Dr. Pedro A. Sanchez is an internationally known expert on managing tropical soils for increased food production while conserving the environment. Sanchez is senior research scholar and director of the Agriculture and Food Security Center at Columbia University’s Earth Institute.
Sanchez is the 2002 World Food Prize laureate and a 2004 MacArthur Fellow. He attributes the roots of his life’s work in soil science to the fact that he always liked to “play with dirt.” That boyhood pastime was nurtured by the fact that his family owned a diversified farm, the distributorship of Chilean nitrates in Cuba and a fertilizer blending plant, and it eventually led Sanchez to become a world-renowned soil scientist. He earned bachelor’s, master’s and doctoral degrees in soil science from Cornell University.
After his undergraduate education at Cornell University, where he took particularly influential seminars on starvation in India, Sanchez headed to the Philippines as a graduate student in tropical soils, becoming what he calls “a foot soldier in the Green Revolution,” working on rice.
Sanchez is pleased that what he saw happen in the Green Revolution in Asia in the 1970s is beginning to happen in Africa. He served as director general of the World Agroforestry Center (ICRAF) headquartered in Nairobi, Kenya, from 1991 to 2001, as co-chair of the United Nations Millennium Project Hunger Task Force from 2002 to 2005 and as director of the Millennium Villages Project from 2004 to 2010. He is committed to making Africa “get out of hunger” in the next 10 to 20 years.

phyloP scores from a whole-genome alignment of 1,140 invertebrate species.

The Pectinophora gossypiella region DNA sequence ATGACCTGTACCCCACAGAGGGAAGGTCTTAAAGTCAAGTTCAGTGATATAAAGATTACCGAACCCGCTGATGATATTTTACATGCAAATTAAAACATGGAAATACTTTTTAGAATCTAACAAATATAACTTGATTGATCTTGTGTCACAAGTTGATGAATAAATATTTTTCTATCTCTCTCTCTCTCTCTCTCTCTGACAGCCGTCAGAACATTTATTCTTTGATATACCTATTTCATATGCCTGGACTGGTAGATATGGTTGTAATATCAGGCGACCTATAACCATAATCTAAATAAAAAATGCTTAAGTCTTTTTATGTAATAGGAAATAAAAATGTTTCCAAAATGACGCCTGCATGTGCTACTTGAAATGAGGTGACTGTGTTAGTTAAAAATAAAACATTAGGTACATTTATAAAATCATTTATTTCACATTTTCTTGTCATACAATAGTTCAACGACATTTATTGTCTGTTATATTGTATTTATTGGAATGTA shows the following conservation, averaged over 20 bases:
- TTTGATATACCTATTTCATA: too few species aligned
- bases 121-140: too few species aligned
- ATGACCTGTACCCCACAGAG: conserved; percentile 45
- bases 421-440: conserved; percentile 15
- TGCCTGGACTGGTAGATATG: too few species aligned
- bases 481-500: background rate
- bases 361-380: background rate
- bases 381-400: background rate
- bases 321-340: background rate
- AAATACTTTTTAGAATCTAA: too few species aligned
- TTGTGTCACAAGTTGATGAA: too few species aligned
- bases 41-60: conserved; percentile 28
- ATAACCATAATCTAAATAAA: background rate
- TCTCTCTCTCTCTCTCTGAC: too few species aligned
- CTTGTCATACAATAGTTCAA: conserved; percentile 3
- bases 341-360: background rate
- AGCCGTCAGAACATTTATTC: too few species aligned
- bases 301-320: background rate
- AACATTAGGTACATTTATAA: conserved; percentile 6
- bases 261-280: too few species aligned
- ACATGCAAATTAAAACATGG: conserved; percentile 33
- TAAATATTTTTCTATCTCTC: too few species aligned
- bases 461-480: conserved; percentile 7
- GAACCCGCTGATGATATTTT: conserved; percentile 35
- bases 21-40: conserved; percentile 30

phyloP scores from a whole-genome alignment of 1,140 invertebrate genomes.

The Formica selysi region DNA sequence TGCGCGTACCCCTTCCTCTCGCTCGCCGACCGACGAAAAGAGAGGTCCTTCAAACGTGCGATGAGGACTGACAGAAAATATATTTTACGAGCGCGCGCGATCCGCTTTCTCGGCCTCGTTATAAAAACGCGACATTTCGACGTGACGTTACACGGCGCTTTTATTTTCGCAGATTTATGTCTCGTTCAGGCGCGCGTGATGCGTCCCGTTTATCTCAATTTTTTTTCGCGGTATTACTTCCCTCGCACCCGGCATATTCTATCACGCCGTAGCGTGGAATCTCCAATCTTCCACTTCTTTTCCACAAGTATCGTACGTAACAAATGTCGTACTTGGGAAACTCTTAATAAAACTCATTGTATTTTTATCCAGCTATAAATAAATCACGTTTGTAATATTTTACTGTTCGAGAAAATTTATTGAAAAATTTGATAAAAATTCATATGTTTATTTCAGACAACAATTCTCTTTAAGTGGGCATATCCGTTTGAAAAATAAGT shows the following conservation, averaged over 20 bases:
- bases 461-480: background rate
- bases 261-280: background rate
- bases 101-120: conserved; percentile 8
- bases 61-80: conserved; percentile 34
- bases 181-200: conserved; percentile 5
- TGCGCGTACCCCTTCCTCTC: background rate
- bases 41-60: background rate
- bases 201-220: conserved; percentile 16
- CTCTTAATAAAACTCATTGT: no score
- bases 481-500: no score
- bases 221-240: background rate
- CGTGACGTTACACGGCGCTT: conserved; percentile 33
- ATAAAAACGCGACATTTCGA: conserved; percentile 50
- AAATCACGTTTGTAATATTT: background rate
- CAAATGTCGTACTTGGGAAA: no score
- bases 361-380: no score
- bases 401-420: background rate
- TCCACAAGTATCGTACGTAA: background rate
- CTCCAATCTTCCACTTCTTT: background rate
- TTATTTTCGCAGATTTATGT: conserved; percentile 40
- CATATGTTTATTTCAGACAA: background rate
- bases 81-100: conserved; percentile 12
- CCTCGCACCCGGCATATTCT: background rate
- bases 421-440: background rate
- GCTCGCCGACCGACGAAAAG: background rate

Sanchez is professor emeritus of soil science and forestry at NC State. A faculty member from 1968 to 1991, he served as the first professor of tropical soils and led the Tropical Soils Research Program. He has lived in the Philippines, Peru, Colombia and Kenya, and supervised research programs in more than 25 countries in Latin America, Southeast Asia and Africa. Sanchez has written groundbreaking books on tropical soil science and hunger. He has received honorary degrees and decorations from universities and governments. He was anointed chief by the Luo in western Kenya with the name of Odera Akang’o, and by the Ikaram of southern Nigeria with the name of Atunluse.
At Sanchez’s induction into the National Academy of Sciences in 2012, NAS president Ralph Cicerone summarized his contributions: “Sanchez has led path-breaking research on soil management for improved food production in the tropical world. His work has influenced research in agronomy, ecology, and changed the way technology is used to increase food production.”